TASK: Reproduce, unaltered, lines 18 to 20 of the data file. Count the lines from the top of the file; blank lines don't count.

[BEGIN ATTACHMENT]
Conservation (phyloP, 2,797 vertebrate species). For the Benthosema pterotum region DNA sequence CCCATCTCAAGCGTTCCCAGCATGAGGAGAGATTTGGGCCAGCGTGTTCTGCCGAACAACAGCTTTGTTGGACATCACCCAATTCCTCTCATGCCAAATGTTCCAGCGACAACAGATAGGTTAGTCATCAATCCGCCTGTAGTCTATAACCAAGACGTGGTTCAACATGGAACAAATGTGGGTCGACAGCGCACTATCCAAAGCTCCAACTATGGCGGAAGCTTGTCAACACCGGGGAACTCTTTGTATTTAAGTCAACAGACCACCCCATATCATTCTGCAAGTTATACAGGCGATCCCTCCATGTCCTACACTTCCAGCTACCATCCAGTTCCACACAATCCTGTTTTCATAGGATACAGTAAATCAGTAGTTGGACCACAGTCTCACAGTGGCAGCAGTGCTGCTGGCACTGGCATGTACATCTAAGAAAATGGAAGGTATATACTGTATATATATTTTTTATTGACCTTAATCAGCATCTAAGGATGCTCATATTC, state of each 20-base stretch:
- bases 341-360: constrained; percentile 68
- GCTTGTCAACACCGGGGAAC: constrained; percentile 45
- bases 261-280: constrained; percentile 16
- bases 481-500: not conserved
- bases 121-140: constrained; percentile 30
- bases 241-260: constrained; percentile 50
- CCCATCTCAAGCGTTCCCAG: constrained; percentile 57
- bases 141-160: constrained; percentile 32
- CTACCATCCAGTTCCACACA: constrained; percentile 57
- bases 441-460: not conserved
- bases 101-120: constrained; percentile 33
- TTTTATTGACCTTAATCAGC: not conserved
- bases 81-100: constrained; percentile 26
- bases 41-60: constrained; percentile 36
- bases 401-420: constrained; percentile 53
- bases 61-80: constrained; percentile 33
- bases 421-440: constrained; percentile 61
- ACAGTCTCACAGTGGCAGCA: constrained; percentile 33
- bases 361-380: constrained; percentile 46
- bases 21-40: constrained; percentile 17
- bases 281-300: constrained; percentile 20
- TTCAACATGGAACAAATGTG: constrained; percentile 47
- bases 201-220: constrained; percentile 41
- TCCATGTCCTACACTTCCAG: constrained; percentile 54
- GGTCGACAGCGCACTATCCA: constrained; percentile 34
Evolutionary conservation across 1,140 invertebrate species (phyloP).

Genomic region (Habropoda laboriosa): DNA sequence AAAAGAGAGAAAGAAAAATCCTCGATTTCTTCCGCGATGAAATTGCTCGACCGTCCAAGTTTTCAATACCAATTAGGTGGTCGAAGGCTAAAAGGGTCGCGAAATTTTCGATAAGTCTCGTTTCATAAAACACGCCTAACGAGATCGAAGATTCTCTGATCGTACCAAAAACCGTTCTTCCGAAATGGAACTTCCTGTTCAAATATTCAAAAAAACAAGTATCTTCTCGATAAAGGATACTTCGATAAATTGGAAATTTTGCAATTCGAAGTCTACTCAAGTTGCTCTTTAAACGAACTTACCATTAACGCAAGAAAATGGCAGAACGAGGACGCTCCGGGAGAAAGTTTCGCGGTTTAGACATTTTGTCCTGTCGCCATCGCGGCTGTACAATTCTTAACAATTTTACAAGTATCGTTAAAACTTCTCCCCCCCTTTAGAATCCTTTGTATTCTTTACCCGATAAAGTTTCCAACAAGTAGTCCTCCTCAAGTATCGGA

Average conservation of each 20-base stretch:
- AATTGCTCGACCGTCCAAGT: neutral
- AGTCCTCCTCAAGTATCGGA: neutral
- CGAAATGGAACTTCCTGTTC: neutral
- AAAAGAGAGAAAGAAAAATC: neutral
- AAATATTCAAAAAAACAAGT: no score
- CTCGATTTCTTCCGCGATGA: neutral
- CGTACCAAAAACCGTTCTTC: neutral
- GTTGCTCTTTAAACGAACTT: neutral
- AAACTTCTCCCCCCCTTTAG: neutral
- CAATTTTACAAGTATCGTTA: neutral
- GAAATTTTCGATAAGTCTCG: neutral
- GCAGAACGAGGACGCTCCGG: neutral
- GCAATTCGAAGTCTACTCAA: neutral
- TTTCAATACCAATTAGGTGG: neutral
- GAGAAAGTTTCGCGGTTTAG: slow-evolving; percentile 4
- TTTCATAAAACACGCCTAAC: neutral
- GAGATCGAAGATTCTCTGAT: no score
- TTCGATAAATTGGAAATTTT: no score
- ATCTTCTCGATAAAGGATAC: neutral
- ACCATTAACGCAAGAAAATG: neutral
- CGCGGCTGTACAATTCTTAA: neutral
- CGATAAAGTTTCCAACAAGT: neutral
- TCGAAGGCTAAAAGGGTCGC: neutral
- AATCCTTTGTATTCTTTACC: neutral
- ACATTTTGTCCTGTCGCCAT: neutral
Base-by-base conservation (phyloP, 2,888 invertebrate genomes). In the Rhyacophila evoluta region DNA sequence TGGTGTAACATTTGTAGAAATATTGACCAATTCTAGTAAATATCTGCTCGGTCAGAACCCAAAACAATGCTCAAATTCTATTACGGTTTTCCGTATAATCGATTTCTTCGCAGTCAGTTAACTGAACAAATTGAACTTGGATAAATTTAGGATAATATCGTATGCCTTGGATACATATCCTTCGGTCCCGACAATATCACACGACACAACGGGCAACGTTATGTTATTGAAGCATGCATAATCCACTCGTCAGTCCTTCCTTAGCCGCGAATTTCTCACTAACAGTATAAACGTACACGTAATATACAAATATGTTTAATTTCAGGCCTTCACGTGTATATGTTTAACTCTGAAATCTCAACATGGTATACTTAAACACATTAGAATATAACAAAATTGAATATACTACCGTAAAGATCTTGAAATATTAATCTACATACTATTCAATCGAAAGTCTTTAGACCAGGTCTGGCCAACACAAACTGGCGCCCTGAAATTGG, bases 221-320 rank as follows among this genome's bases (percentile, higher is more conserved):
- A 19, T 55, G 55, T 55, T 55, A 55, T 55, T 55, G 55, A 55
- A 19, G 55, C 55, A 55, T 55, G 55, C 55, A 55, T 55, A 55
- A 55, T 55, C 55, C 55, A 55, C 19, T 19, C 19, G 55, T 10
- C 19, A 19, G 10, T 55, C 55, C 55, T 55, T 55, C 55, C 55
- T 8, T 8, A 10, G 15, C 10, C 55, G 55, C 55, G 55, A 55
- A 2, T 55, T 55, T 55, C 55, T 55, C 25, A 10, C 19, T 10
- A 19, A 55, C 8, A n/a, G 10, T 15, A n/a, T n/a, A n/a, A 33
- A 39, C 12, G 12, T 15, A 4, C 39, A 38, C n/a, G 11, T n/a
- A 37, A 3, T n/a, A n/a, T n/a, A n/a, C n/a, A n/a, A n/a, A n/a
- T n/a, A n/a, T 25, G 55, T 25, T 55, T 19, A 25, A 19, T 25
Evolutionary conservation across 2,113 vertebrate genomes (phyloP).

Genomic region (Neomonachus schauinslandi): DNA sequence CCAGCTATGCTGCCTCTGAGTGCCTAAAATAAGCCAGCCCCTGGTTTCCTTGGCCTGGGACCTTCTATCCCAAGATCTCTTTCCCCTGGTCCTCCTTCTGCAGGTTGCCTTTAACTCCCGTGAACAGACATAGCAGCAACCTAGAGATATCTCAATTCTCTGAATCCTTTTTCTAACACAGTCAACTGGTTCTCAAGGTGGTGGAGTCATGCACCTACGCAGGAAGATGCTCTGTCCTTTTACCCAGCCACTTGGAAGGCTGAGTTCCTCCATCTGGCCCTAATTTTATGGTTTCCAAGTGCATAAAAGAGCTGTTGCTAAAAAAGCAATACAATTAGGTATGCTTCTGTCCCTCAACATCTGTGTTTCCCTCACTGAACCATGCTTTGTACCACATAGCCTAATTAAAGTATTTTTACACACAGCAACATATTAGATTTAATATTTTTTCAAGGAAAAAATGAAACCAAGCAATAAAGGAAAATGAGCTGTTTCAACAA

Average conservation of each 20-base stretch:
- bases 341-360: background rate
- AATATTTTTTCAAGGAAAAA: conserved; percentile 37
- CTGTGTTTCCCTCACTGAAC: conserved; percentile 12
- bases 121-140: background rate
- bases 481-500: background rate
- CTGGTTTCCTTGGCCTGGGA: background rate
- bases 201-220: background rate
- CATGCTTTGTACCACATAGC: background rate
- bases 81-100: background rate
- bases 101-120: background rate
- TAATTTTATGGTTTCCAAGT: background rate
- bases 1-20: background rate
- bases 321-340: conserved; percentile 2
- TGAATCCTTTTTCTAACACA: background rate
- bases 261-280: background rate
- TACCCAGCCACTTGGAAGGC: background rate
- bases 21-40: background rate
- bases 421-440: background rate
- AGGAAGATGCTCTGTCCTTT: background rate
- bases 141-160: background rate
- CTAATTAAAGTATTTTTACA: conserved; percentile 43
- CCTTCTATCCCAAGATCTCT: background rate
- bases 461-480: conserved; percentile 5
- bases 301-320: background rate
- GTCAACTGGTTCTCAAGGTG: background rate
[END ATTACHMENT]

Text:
- bases 421-440: constrained; percentile 61
- ACAGTCTCACAGTGGCAGCA: constrained; percentile 33
- bases 361-380: constrained; percentile 46